What was your question? Was I supposed to ask a specific question? You were waiting for my answer. Are you trying to make me crazy? Trying? Are we on different pages? Anything is possible, but I don’t believe we are. You are different than others, in the unique sense of different. Are you finally … Continue reading Soul Connection
Art by Michal Boubin. today you destroyed me; my laughter ceased. i felt the pain driven deep within my heart, as you lashed out against me in a furious rage. i stood before you rendered powerless, struck by your ardent emotional outburst. your words, like daggers - were stabbing, were slashing; tearing violently through my … Continue reading Bleeding Heart
I initially wrote “The Nuances of Twitter” in 2015, but after personally encountering, on several occasions during the last couple of weeks, the practice of Twitter users following and then unfollowing me to increase their number of Twitter followers while decreasing the number of Twitter users they follow. I decided to reblog with an added message in an attempt to get through to some of those who abuse Twitter.
One of the quickest ways of having your account suspended is to play the follow/unfollow game on Twitter. To follow someone on Twitter only to unfollow them when they follow you back to grow your numbers is shameful. You have no interest in who you follow other than attempting to make yourselves look significant for the sake of Twitter. You believe the practice of accumulating a stupendous amount or followers is your ticket to being certified by Twitter. I hate to be the bearer of bad news, but your shamefully obtained numbers are not going to earn you the Twitter certification you so badly yearn for. It will, however, may and should get your Twitter account suspended. You are playing dirty and shame on you.
There are multiple services available, both helpful to the honest and the dishonest to monitor the activity of your Twitter accounts. They are useful in notifying Twitter users without an agenda of those who have unfollowed them. However, using these services to unfollow a vast amount of Twitter users is going to get the attention of Twitter and when it does, adios! No one that’s on Twitter for the right reason wants to be a victim of the follow/unfollow scam.
And then there are those who purchase their followers either to raise their numbers exponentially for the sole purpose of impressing Twitter. And let me say that the practice of buying followers is not necessarily a bad thing when purchasing followers through a legitimate company for your ‘targeted audience.’ However, I don’t understand why Twitter users would pay for followers, aside from advertising needs, if you have a commodity to advertise legitimately. But when you purchase followers through the cheap bot sellers, this is a sure sign you don’t care about your followers, or who follows you. You are merely beating your chest to get the attention of Twitter, and that’s only going to lead to adios, see you when Twitter lifts their ban on your Twitter account.
I find it easy enough to identify those that have unfollowed me by occasionally scrolling through the list of those I follow. Twitter has made it much easier and less time consuming by adding “Follows You” without having to open each follower’s page, as it once was. While scrolling through those you are following, if you don’t see “Follows You” then you’ve been unfollowed. I am in no way suggesting that every unfollow is part of the follow/unfollow scam played by those manipulating their numbers; however, in more cases than not, you are a victim of the follow/unfollow practice.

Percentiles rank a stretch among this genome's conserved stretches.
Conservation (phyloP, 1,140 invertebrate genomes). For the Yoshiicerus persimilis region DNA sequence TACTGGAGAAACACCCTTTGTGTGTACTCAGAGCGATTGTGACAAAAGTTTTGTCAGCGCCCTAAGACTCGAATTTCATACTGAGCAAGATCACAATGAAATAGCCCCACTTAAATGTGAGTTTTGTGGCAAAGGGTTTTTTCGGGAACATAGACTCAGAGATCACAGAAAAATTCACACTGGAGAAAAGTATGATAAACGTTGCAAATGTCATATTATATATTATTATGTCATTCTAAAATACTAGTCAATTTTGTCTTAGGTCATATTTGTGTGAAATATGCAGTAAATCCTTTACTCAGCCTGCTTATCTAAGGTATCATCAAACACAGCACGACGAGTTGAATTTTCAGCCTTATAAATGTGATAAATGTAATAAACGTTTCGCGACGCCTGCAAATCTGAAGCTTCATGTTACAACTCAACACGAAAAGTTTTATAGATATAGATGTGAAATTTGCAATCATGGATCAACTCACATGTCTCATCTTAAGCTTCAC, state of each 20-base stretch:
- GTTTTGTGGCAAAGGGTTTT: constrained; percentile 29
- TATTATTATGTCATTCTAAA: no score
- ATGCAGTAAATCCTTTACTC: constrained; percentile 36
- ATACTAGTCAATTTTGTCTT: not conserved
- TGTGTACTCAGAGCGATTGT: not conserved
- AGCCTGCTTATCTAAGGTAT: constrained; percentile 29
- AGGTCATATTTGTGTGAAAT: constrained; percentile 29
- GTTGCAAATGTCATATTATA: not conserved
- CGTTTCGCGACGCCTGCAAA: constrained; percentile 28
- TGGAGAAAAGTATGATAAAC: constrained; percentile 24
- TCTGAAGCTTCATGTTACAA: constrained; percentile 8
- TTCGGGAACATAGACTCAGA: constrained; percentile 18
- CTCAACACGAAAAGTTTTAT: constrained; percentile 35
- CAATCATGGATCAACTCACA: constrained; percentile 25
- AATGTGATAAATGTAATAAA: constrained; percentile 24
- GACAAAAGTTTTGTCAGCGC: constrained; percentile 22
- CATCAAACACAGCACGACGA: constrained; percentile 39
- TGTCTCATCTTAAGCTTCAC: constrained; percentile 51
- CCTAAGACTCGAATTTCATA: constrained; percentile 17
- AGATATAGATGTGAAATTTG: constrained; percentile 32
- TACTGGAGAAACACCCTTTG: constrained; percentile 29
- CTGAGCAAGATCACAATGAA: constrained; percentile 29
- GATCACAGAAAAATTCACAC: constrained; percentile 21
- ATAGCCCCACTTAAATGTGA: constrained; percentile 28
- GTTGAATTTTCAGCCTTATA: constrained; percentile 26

I am selective of those I follow. I am a writer, and therefore I follow those who write, edit, publish, read, blog, tweet writing advise or inspiring quotes by famous and upcoming authors. I also follow artists that are genuine in what they do and why they are on Twitter. Likewise, most of us appreciate humor, and therefore I follow some comedians and funny people. I also follow some advertising Tweeters. My point is, I follow a targeted audience that shares the same interests as I do. If someone follows me, I check their legitimacy before I follow back. I’ve been around a while, and I’ve seen the follow/unfollow game played, which is unfortunate for those of us who play by the rules.
I’m not particularly fond of cliches, but I make exceptions from time to time, and this is one of those times. Remember, “It’s quality, not quantity” that gets the Twitter certification.
Please Don’t do that! Please don’t drop your head into the palm of your hand and moan, “Oh gawd, please not another one!” because of this, I promise you, is not ‘just’ another one. I’ve been making mental notes about the activity that I have found disspiriting regarding Twitter for several months, and I decided today, after seeing something that really annoyed me, that it was time to speak up. Although I joined ‘Twitter Nation’ in May of 2012, I did not become a serious Twitter aficionado until the last 18 months or so; and during this time, I have questioned a lot, but I have also learned a lot, and namely the difference between tweeting with and without etiquette.
Some time ago, perhaps a month, or so, I read a tweet that left me feeling disheartened for the tweeter. She tweeted something to the effect that the saddest thing that…
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It may appear to many that I have abandoned my blog since my last blog of May 5, 2016; however, while things beyond my control have usurped my life for the last year and a half, I did not quit, which is why I did not remove my blog. I did, however, take a … Continue reading United We Stand, Divided We Fall
Most of us, as writers, get stuck “inside the box.” Jamie Lee Wallace (@suddenlyjamie) tells us in her blog, “There is no “always” or “never” in writing. There are some basic common sense guidelines, but, other than that, I don’t give the “shoulds” and “musts” of writing much credence. What works for someone else might work for you, or it might not. And, as the masters will tell you, even the most widely touted rules are made (once you have the chops) to be broken.”